Blog: An Interview with Lundi Ndundane


By Humphrey Olugbue

This transcript is part of a series of Top Voice interviews brought to you by IBR Group International on the topic of sustainability. To learn more about our Top Voices in Sustainability interviews or to discover how you can contribute, please contact us directly.

Q1: Tell us a bit about your role with Clean Energy 4 Africa?

My role at Clean Energy 4 Africa is one of advocacy and thought leadership. At Clean Energy 4 Africa my main aim is to leverage the experience of our cross-functional team to bring to the fore awareness and participation by African youth in the renewable energy space.

Q2: Do you believe renewable project financing initiatives such as the climate bond initiative, creates an adequate financing mechanism for achieving net zero emissions by 2050?

The Climate Bond initiative plays a significant role in the journey towards achieving net-zero emissions by 2050. The cost of achieving net-zero is a mitigating factor in whether this financing mechanism is successful or not. It is estimated that new investment of between US$1 trillion and $2 trillion per year is necessary for about the next 30 years - provided that decisive action is taken immediately. So, it is evident that cost can be easily accommodated by capital markets, in 2019 global debt markets had an outstanding value of $105.9 trillion.

To answer the question in clear terms, the level of investment in climate bonds falls below the current required rate to meet domestic national carbon reduction targets and as such in its current levels it fails to meet net-zero targets. A steady number of governments and private companies have made pledges to balance greenhouse gas emissions to zero through reduction and offsetting. While this is encouraging, this is not enough, for instance, China and Brazil, one of the major emitters, do not issue a green bond as yet transition to a net zero economy, and mitigate any adverse consequences.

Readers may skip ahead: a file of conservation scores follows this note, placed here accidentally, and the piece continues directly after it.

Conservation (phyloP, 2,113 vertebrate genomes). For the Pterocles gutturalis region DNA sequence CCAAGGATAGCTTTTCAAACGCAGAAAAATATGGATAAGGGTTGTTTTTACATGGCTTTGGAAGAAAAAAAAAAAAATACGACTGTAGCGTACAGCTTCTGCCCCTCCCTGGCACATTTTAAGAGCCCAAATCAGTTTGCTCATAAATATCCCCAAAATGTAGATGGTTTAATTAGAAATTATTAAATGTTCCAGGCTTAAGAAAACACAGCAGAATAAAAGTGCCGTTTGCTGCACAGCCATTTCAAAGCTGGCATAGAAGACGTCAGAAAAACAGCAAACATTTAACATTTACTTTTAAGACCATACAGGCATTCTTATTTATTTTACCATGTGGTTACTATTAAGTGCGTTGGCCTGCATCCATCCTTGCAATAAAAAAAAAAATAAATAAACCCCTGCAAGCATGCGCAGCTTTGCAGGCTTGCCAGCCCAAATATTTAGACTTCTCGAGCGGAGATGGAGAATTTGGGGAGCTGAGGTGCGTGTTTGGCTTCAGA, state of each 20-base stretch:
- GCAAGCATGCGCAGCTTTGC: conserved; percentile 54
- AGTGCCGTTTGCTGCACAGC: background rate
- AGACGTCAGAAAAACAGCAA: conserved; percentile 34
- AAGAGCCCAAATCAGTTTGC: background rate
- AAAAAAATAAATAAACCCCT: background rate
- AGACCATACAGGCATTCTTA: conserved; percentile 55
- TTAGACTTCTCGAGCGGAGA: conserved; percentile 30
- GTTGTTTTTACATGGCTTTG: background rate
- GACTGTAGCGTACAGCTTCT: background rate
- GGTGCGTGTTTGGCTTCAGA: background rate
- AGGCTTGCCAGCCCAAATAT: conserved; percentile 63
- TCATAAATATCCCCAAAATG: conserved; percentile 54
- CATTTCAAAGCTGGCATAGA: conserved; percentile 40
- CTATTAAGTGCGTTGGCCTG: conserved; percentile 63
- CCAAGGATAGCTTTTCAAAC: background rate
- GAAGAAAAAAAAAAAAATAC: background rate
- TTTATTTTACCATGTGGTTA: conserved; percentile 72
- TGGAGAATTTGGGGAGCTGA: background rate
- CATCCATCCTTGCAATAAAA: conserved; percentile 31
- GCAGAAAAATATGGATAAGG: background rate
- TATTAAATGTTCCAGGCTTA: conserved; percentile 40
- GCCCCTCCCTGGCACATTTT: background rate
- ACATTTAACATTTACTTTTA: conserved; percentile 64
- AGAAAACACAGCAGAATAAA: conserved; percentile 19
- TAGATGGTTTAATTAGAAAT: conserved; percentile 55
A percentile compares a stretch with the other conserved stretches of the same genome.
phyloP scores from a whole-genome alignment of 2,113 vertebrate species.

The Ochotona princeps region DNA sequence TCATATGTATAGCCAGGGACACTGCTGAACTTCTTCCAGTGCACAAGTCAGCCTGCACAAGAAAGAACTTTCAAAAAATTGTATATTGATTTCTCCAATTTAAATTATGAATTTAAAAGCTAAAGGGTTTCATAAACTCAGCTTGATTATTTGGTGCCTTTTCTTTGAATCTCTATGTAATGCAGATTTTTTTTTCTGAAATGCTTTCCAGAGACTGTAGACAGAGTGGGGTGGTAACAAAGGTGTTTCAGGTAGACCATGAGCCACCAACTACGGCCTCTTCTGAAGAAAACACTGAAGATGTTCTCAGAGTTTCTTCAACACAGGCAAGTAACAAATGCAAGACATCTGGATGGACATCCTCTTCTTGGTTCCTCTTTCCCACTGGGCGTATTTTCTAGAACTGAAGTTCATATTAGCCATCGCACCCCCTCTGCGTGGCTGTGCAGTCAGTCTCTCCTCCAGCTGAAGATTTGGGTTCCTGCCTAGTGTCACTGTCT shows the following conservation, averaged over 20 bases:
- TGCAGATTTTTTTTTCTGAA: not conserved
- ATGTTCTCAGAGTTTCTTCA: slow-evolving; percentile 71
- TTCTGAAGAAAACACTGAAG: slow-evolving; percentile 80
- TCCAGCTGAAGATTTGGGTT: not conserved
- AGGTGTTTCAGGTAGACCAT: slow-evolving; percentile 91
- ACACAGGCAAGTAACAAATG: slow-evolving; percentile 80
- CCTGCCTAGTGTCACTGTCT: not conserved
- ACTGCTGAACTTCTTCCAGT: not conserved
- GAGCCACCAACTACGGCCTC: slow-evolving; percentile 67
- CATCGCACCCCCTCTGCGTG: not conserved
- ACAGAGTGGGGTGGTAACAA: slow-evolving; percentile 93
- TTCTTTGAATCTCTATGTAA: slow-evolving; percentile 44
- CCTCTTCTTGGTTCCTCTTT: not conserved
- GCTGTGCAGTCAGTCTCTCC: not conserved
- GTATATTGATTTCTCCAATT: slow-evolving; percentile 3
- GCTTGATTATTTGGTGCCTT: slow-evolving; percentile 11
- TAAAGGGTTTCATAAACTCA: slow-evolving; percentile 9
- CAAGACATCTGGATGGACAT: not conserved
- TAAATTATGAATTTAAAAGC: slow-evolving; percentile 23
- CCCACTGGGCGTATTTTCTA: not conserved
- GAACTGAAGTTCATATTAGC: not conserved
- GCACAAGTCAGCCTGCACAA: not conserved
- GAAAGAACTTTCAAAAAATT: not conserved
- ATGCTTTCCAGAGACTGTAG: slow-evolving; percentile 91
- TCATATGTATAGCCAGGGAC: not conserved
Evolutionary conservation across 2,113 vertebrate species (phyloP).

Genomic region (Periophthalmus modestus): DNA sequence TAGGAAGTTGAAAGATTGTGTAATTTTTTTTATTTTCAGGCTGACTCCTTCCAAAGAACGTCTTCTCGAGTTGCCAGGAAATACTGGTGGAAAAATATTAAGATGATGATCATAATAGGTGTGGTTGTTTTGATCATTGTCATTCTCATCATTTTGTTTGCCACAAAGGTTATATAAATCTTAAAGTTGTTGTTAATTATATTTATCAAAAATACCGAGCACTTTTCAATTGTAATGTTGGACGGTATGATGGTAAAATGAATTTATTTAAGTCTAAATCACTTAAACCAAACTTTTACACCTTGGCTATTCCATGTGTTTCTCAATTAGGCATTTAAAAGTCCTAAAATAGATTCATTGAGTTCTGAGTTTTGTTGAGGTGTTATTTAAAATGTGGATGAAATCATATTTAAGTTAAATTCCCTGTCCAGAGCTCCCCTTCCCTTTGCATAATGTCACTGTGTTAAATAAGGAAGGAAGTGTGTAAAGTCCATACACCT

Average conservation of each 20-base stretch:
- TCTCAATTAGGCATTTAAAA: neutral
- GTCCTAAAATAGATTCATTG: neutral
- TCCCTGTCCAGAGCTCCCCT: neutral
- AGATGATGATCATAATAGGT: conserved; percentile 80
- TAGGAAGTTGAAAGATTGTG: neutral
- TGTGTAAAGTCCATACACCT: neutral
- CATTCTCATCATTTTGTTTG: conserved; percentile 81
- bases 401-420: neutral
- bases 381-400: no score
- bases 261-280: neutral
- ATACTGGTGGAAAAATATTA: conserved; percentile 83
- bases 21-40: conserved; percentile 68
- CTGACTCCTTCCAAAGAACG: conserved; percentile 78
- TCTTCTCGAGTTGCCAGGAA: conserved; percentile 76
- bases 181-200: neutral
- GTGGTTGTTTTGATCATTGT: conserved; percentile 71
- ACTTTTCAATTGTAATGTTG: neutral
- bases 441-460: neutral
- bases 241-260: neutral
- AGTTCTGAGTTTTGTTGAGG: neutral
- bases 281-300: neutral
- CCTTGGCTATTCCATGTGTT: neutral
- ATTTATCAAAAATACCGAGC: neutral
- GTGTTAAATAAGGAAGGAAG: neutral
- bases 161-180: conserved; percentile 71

Q3: In your opinion, how are African economies approaching the breadth and significance of the global decarbonisation challenge?

In response, African governments have introduced legislation and accompanying policy instruments towards the attainment of clean and renewable energy in a bid to fight climate change -a quicker conversion to clean energy is the most effective option for combating climate change. Choices of policy instruments along with their designs need to be designed and customized to the specific country context, whilst being cognisant of the state of available technology and the energy market as a whole, along with the country-specific developmental aims that can be met.

A perfect example of an enabling policy framework is that of Rwanda, through its National Energy Strategy, seeks to combine integrative and enabling policies whilst aiming to alter consumer behaviour. Rwanda's strategy pushes for the diversification of energy sources but also advocates for the efficient use of energy to avoid energy wastage. This is evidenced by conducting energy audits on industries and grid extension. Rwanda utilizes instruments such as biofuel blending in the transport sector in the short term but also utilizes long-term strategies such as capacity-building programmes with a strong focus on capacitating female expertise in renewable energy technology.